“Mama, lookit the birdy!” Melia whisper-yelled, pointing to the array of toys on the counter of Loren’s stall. In the week since they’d last come to the central market, Melia had talked almost non-stop about the toys Loren made from goldenglow wood.
Melia leaned out of Serena’s arms, reaching for the exquisite bird that sat front and center on the counter. Loren, the elderly Talus who owned the stall, and made all the toys, gave his two visitors a wide smile.
“Welcome back, Miss Melia. I’ve missed you,” he said.
“Hi Lowen,” Melia answered with a shy smile. She glanced down at the bird once again. “I like birdy.”
Loren’s smile grew wider. “I thought you might. Do you want to test it for me?” he asked. Melia’s eyes grew wide, and she clapped her hands.
“Yes, pease!” she giggled.
Serena gazed down at the delicate carving. She’d never seen anything like the bird before. “Are you sure, Loren? It looks so fragile,” she said.
“That’s why I like to use goldenglow wood for the toys. Not only is it pretty, but it’s a very hard wood. And even if she managed to break it, then I’d know where its weak points were and I can fix them for the next one,” the toymaker told her.
“What kind of bird is that anyway?” Serena asked as Melia gently picked up the bird and walked over to the small area between Loren’s stall and the one next to him. The way Loren had carved the bird made it look like a faceted gemstone.
“We call it a jewel bird. I’m sure there’s a more scientific name for them, but that’s the common name. They’re very rare and usually only found in the deepest forests on Taland. The other advantage of using goldenglow wood is that I am able to get a least a semblance of the many colors of the jewel bird… or at least what I’ve been told are its many colors. I’ve never seen one in real life,” Loren said with a note of pride in his voice.
“Your bird is absolutely gorgeous. I can’t imagine what the real thing looks like,” Serena told him, watching Melia “fly” the bird around the small space.
Loren’s crest rose as he dipped his head. “My thanks. May I give it to your daughter?” he asked, glancing down at Melia.
Serena looked up at him. “If you’re sure…” she said, her voice trailing off. The bird looked so delicate that despite Loren’s assurances regarding its sturdiness, she was afraid Melia would break it very shortly.
Loren smiled. “I’m sure. Believe me, it will survive even Miss Melia.”
A week later, Serena was gently cleaning a wall fresco in the huge archaeological dig just north of Alosal. What was left of this city echoed the swirling, soaring, fairy-tale architecture of the capital city. Although the dig was still in its early stages, the archaeologists and their teams had not discovered anything really unusual or out of line from what Serena knew of the history of Taland. The main mystery with the planet was what had happened to the civilization that had given birth to their unique architecture, and places like this abandoned city, but had disappeared thousands of years before the Talus had discovered space flight.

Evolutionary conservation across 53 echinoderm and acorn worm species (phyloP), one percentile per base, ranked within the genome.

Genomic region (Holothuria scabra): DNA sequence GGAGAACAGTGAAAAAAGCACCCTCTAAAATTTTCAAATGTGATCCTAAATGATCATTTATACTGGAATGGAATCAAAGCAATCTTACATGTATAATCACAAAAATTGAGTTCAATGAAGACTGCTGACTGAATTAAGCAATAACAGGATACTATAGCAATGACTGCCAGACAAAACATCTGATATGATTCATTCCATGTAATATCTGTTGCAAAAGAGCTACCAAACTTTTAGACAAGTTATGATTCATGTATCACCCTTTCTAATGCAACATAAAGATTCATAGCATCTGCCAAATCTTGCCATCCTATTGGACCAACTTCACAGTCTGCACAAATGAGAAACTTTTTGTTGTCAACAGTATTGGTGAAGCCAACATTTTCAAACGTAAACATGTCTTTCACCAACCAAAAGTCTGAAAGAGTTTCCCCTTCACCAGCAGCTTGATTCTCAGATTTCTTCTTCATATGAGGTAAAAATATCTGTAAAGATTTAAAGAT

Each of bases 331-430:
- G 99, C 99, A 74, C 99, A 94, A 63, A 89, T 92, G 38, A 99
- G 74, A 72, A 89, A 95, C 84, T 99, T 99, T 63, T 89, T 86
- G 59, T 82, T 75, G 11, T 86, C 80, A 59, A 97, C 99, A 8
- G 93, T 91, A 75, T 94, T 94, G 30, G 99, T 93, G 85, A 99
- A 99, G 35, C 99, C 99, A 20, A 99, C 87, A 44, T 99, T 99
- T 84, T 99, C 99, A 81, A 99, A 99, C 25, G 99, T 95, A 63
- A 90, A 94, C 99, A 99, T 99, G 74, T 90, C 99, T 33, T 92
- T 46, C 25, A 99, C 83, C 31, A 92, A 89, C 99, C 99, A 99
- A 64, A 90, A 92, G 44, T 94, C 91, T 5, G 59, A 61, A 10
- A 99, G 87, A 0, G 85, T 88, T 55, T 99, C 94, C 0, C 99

“Hey, sweetheart. Find anything interesting yet?” Jake ambled over to where Serena crouched on a small stool in front of the fresco she was cleaning off.
“These colors are incredibly well-preserved, but I haven’t really seen anything diff…” Serena stopped, staring at the bit of fresco she’d just finished clearing. “Oh, my,” she breathed.
“What is it?” Jake leaned in, peering over her shoulder.
“That’s the bird Loren was talking about,” Serena said, using her small brush to point to the bird depicted on the wall. “He called it a jewel bird.”
“Well if those are the actual colors, no wonder that’s what it’s called,” Jake said, staring at the brightly colored bird.
“Yeah,” Serena agreed quietly.
Later that evening after the end of day meeting with the rest of the crew, Jake and Serena took a short walk to the edge of the dig. The site was on a small hill and overlooked a river valley and provided beautiful sunsets. As had become their habit, they liked to spend a few minutes alone at the end of the day, before heading back to the city and the wonderful, yet chaotic, dinner hour with Melia.
“So that bird toy that Loren gave to Melia, that’s the same as the one you found on the fresco today, right?” Jake asked, wrapping his arm around Serena’s waist as they gazed at the sun setting over the mountains in the distance.
“Yeah. Like I told you, he said the birds were very rare. He’s never seen one, but they had drawings of them… obviously, considering what I found today,” Serena said.
Liquid, trilling birdsong sounded from behind them, and they turned, searching the trees, to find the source. Serena gasped and pointed. “Look!”
Sitting just above their heads on the thick branch of a goldenglow tree sat what could only be a jewel bird. Facing the sunset, it sang its heart out. The last rays of sunshine reflected off its multi-hued feathers giving the little bird a glowing aura.
Jake and Serena stared at the bird until it finished its song and flew off. Shaking his head, Jake put his hand on the small of Serena’s back and guided her back to the dig and their little two-man flyer. Neither of them spoke during the short trip home, the song and colors of the jewel bird still resonating in their minds.
This week’s prompt challenge came from AC Young: The jewel bird glowed as it sang in the evening. My prompt went to Fiona Grey. Hop on over to More Odds Than Ends to see what everybody came up with!